Jon Howe: Expecting the unexpected

Jon Howe: Expecting the unexpected

Weekly column.

In his latest column for, lifelong supporter Jon Howe looks ahead to Monday's fixture with Crystal Palace.

Howe is the author of two books on the club, ‘The Only Place For Us: An A-Z History of Elland Road’ - which has been updated as a new version for 2021 - and ‘All White: Leeds United’s 100 Greatest Players’ in 2012.

Jon Howe

Leeds fans look at upcoming fixtures with a range of hopes and expectations as wide as the Equator, careering irregularly from supreme optimism to outright dread, and with a fair selection of misguided standpoints in between. Our impending fixtures against top six clubs over the next few weeks perhaps don’t inject us with the same level of fear as they did prior to our recent upturn in results, but they do make us mentally brace ourselves for a higher than average likelihood of incoming pain. A trip to Selhurst Park, meanwhile, on the face of it, should find us skipping down the M1 in breezy anticipation of a decent result, and yet Leeds fans of a certain vintage can’t help taking an involuntary sharp intake of breath through gritted teeth at the prospect of another arduous voyage to South Norwood.   

You can largely ignore what I’m about to say of course, because my fatalist paranoia is something I’ve written about many times and essentially has little baring on how Leeds United actually perform on any given day. In reality, Leeds are approaching Monday evening’s game versus Crystal Palace in a good place and it is arguably a very accommodating moment in which to play them. We are unbeaten in four games, with two recent away wins under our belt, we have key players back fit, while Palace could be feeling flat after their FA Cup semi-final defeat and given they are safe in the table could have one eye on the two-hour queues to get through security at the airport, if not the beach itself.

But recurring waves of fear and dread keep wrestling with my blossoming cheeriness and can’t help reminding me that Selhurst Park is something of a bogey ground for Leeds, and it’s important to note, this is not just fixtures against Crystal Palace, but fixtures at Selhurst Park.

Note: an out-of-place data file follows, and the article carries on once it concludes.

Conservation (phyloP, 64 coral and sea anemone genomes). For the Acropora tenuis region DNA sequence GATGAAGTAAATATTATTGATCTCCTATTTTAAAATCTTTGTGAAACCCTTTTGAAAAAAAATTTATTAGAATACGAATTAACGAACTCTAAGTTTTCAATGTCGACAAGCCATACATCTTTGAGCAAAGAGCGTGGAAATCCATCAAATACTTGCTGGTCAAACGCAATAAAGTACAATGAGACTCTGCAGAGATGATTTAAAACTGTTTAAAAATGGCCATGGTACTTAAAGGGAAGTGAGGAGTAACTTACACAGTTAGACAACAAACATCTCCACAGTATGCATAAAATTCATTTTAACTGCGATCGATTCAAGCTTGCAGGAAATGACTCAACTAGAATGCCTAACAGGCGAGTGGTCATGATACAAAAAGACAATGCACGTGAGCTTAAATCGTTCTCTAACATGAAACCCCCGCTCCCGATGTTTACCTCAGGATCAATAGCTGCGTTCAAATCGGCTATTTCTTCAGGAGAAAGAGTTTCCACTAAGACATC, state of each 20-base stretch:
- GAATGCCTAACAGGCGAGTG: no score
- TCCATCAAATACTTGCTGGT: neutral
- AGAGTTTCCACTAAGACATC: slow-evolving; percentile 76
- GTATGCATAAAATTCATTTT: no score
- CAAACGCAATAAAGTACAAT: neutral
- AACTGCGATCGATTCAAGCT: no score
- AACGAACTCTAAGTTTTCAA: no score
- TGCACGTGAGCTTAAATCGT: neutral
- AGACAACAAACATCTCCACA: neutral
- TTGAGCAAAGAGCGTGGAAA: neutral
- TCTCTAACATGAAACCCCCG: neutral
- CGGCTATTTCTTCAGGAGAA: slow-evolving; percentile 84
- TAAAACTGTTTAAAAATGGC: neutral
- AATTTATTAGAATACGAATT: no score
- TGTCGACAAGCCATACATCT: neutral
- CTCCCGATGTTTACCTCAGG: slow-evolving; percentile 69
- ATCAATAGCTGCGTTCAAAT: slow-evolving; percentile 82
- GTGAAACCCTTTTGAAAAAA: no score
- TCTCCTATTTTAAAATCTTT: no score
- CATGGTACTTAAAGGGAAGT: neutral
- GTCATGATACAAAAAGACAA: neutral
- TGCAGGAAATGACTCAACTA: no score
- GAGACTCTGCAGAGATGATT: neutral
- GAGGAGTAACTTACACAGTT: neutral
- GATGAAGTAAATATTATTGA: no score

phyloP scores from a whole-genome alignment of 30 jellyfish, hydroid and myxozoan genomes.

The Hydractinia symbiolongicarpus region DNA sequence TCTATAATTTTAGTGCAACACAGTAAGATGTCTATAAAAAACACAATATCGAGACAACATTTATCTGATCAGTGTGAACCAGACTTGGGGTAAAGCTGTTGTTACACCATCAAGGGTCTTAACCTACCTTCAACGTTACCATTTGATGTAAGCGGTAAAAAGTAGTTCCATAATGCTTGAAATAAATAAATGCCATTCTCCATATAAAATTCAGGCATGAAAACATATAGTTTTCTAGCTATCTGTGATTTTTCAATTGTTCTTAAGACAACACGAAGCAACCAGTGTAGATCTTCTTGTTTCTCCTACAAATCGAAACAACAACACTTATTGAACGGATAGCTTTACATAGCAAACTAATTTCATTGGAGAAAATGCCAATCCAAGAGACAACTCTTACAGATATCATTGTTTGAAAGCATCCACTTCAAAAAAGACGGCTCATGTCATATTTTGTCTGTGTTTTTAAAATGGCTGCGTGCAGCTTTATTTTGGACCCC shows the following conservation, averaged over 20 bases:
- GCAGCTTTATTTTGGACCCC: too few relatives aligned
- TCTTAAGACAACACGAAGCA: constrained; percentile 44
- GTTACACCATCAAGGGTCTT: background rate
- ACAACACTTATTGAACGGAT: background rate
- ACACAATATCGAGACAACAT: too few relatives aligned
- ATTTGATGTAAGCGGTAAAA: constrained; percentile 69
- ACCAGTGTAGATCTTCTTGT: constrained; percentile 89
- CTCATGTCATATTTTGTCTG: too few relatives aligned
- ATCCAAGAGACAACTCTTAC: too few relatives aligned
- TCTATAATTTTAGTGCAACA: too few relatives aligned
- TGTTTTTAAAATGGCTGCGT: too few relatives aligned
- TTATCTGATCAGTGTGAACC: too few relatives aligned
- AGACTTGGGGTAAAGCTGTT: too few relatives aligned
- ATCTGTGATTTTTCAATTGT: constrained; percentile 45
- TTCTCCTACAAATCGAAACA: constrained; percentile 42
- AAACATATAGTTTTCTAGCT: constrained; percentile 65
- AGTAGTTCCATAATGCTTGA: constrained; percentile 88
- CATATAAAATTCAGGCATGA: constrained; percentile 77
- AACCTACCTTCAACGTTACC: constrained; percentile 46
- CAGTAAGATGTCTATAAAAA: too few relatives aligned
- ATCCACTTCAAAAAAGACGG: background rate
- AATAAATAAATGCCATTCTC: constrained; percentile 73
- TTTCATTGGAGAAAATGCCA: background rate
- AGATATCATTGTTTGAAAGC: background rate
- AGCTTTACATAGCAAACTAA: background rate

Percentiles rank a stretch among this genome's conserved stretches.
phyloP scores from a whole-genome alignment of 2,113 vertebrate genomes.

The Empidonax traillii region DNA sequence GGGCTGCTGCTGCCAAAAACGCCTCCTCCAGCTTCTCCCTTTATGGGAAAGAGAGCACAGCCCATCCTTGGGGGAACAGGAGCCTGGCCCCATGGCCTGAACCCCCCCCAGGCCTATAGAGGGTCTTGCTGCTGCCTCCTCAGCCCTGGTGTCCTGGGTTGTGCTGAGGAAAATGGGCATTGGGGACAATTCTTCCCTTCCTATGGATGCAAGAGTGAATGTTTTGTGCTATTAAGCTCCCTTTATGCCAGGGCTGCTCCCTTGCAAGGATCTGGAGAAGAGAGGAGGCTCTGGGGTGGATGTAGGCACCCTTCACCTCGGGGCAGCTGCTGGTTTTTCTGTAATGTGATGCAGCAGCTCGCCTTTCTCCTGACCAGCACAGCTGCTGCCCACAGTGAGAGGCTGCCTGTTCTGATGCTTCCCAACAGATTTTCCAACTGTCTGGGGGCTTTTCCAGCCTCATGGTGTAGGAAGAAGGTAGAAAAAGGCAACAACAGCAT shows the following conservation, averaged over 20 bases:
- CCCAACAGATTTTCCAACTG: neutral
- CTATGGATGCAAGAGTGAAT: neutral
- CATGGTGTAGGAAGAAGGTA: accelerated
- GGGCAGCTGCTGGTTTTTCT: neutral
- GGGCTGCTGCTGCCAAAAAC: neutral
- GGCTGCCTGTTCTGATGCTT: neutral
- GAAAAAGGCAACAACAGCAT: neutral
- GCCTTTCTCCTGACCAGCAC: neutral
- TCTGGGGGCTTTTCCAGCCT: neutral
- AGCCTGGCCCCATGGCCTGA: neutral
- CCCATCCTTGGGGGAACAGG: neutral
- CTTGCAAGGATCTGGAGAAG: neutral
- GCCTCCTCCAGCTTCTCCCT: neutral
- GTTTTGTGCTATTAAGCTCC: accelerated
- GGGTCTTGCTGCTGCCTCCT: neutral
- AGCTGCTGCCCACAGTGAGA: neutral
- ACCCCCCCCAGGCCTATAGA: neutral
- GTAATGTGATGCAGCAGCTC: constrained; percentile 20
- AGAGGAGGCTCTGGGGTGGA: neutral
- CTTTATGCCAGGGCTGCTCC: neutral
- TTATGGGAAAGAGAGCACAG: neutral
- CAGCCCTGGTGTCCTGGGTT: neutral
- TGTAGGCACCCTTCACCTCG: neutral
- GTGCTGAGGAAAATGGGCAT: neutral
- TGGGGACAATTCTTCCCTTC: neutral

During the decade-or-so spanning the mid-1980s to mid-1990s it felt like if Leeds weren’t playing away at Boundary Park against Oldham on any given weekend, we were playing away at Selhurst Park against someone or other instead. And we rarely came away from either of them with anything to cheer.

To explain, for a period of time spanning 1985 to 2003, Crystal Palace ground-shared Selhurst Park with Charlton Athletic and then Wimbledon. Our record against Palace at Selhurst Park from 1980 until today reads 22 games, five wins, seven draws and 10 defeats. For large chunks of this period, of course, Leeds have been, shall we say, a lesser force in English football, so this kind of record at a particular away ground is not too unusual, and you could argue the list of bogey clubs we have amassed at various times since 1980 reads like a Who’s Who of English football.

But then we played Charlton twice during their tenancy at Selhurst Park, losing 4-0 in a league game in 1985/86 and then losing 1-0 in the first leg of the 1986/87 Play-Off Final. We played nine games against Wimbledon at Selhurst Park, winning once, drawing three times and losing five times. Not only that, we only scored in two of those nine games, making a trip to one of English football’s most notoriously difficult grounds to reach an exercise in knowingly inflicting ritual pain upon oneself. Some away grounds are somehow dressed with a cloak of inevitability, and one that is mostly inexplicable in terms of form, stature and the league table, like Millwall’s New Den, as an example. For reasons unknown, Selhurst Park is another.